Chandler teens learned valuable lessons in driving during the Driving Skills for Life event at Wild Horse Pass Motorsports Park on Wednesday and Thursday.
The Ford Motor Company Fund and the Governor’s Highway and Safety Association partnered to give teens real-life driving experience because car crashes are the leading cause of death for teens.
“The two main issues with teen drivers are inexperience and distracted driving,” said Ford Motor Company Fund Community Relations Manager James Graham.
He said the program focuses on the technical aspects of driving in order to teach teens a set of skills they might not have learned in school or from their parents.
Since it was established in 2003, the program’s annual tour has visited 38 states.
The courses are designed to give students knowledge that could save their lives in the future by conducting real-world driving scenarios in a controlled environment, Graham said.
This year’s exercises focused on developing teen drivers’ skills by demonstrating the dangerous effects of distractions in the car, the difference in the distance it takes for a car to stop at 45 mph compared to 55 mph, and the difficulty of driving while under the influence.
Participants also learned how to steer a car safely out of a slide.
Perry High School student Jessica Quinn said she learned more from the program than she would have by verbal instruction.
“It puts it more into perspective by actually experiencing it firsthand,” she said.
After completing the distracted driving course where students were required to type a text message and maneuver the vehicle through a short course, Nicole Stevens said she was shocked by the results.
“I didn’t realize how hard texting and driving was,” she said.
A recent report from the Governor’s Highway Safety Association shows teen driver fatalities are on the rise among 16- and 17-year-old drivers nationwide.
Driving Skills for Life instructor Mike Speck said the program is designed to teach students two things, knowledge of the dangers and their significance and driving skills to prevent accidents.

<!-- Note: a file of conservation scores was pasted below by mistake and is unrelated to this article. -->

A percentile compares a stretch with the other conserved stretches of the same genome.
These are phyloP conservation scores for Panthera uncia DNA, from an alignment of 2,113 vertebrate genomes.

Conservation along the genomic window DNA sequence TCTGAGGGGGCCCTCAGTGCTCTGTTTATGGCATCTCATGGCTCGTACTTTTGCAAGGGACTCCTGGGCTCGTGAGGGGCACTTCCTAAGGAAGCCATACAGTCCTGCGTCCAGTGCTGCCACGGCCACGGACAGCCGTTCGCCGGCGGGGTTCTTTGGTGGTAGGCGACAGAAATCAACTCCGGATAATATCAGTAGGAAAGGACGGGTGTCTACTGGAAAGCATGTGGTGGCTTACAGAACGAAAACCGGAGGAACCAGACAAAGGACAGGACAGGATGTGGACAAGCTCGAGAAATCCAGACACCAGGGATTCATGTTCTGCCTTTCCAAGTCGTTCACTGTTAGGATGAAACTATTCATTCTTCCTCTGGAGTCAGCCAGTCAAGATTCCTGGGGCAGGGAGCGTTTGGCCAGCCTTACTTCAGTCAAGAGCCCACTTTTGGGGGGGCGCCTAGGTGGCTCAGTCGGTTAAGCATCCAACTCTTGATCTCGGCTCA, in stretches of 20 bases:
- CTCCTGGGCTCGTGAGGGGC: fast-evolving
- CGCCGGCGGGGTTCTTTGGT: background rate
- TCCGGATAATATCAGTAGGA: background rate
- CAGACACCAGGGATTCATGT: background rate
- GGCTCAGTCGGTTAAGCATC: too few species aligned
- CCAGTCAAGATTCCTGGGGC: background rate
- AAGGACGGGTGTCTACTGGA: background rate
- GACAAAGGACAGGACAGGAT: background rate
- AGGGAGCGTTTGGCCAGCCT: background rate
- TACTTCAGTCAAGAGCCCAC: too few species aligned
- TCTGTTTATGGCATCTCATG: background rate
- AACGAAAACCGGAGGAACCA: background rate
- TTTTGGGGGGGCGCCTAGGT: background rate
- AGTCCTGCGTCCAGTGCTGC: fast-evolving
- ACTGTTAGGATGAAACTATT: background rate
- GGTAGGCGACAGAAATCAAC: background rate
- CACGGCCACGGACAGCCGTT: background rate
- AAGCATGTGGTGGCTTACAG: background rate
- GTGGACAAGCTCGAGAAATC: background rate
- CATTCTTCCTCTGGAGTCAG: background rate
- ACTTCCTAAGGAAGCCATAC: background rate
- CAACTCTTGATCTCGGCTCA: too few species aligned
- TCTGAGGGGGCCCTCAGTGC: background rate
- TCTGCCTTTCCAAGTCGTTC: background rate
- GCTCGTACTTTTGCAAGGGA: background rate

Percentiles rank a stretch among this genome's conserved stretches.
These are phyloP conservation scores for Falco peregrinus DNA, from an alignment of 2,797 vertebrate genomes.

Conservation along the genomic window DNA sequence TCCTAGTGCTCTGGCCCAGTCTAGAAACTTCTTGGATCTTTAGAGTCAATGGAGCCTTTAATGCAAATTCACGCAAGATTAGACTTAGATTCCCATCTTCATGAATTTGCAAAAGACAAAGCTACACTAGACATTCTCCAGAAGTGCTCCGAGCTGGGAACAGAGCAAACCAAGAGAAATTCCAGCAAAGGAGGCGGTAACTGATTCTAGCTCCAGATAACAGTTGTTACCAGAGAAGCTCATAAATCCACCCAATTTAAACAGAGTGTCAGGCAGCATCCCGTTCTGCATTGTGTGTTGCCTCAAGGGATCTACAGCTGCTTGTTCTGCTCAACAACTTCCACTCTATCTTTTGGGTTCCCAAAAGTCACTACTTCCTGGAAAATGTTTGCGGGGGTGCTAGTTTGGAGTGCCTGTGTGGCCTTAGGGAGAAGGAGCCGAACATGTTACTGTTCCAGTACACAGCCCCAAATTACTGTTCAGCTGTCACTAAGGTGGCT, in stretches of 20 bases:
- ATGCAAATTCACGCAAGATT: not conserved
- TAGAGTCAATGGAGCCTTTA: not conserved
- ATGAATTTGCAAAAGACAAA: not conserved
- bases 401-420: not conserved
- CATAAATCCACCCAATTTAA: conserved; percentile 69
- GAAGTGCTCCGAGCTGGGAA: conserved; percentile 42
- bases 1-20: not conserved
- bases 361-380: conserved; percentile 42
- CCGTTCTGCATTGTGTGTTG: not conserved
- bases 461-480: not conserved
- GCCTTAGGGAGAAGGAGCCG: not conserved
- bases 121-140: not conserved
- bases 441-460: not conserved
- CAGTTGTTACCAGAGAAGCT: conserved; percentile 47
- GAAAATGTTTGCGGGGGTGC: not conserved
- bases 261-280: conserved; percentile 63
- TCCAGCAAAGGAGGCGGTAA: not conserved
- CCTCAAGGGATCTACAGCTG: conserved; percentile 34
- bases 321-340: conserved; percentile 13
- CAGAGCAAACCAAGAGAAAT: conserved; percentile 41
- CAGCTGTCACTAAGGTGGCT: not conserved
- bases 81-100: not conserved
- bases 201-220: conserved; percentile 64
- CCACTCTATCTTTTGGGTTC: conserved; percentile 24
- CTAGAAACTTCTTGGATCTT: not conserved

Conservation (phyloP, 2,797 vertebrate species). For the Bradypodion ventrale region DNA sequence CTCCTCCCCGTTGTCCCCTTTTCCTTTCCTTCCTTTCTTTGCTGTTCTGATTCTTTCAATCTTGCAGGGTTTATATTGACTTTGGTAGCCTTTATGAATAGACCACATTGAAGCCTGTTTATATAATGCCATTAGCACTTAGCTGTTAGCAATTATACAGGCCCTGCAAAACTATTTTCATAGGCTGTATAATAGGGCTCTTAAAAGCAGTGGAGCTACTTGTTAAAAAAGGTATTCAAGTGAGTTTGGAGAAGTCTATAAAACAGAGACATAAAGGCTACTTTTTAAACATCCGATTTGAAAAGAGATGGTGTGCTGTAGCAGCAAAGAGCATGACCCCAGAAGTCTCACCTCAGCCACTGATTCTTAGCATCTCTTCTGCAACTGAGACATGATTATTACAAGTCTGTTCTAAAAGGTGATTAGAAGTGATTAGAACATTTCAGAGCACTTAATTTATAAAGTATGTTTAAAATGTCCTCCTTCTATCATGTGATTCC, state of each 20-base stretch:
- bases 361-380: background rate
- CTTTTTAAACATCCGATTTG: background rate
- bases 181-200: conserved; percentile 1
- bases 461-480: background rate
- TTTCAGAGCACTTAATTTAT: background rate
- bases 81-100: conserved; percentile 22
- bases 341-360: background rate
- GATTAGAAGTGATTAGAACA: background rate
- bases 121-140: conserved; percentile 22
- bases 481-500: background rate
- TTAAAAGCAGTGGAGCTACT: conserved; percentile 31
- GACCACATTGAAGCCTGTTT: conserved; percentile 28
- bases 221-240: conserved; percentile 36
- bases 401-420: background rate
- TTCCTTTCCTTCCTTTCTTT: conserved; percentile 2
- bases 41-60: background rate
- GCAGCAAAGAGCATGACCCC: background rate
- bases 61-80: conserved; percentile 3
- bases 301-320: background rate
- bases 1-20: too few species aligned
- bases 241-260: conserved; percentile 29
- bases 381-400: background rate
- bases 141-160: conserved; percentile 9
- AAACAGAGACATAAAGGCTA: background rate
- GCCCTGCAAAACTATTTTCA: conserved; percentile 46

“We want to stop them from getting into a dangerous situation in the first place,” he said.
Another Perry student, Donovan Kudel, said he learned a lot of things that his parents never taught him, especially from the slide course.
The exercise Kudel was referring to required him to make turns in a vehicle fixed to have less traction on the back wheels with the road making the rear end of the car slide.
“I didn’t realize how touchy everything is and I probably shouldn’t slam on the gas and brake pedals as much,” he said.
Driving Skills for Life instructor of the distracted driving course Jeff Keck said the most valuable lesson he can teach teens is to pay attention and look out ahead for potential hazards.
“Don’t get distracted because things happen quicker than you expect,” he said.
In addition to Ford’s program and tips, AAA Arizona Public Affairs Specialist Stephanie Dembowski said it’s crucial to keep your eyes on the road, hands on the wheel, and mind focused on the task at hand.
“Drivers should also understand how to be a defensive driver and know crash avoidance maneuvers,” she said.
The National Highway Traffic Safety Administration’s traffic data shows that in 2011 there were approximately 2,300 traffic fatalities among those ages 15 to 19.
Both the Driving Skills for Life and National Highway Traffic Safety Administration have developed a list of tips and topics for parents to discuss with their children in order to help prevent car accidents and promote safe driving.
The list includes avoiding distractions such as cell phones or extra passengers, no driving above the speed limit, buckling the seatbelts of all passengers and the driver, and never drinking and driving.
• Collay Dennis is a junior at the Walter Cronkite School of Journalism and Mass Communication at Arizona State University.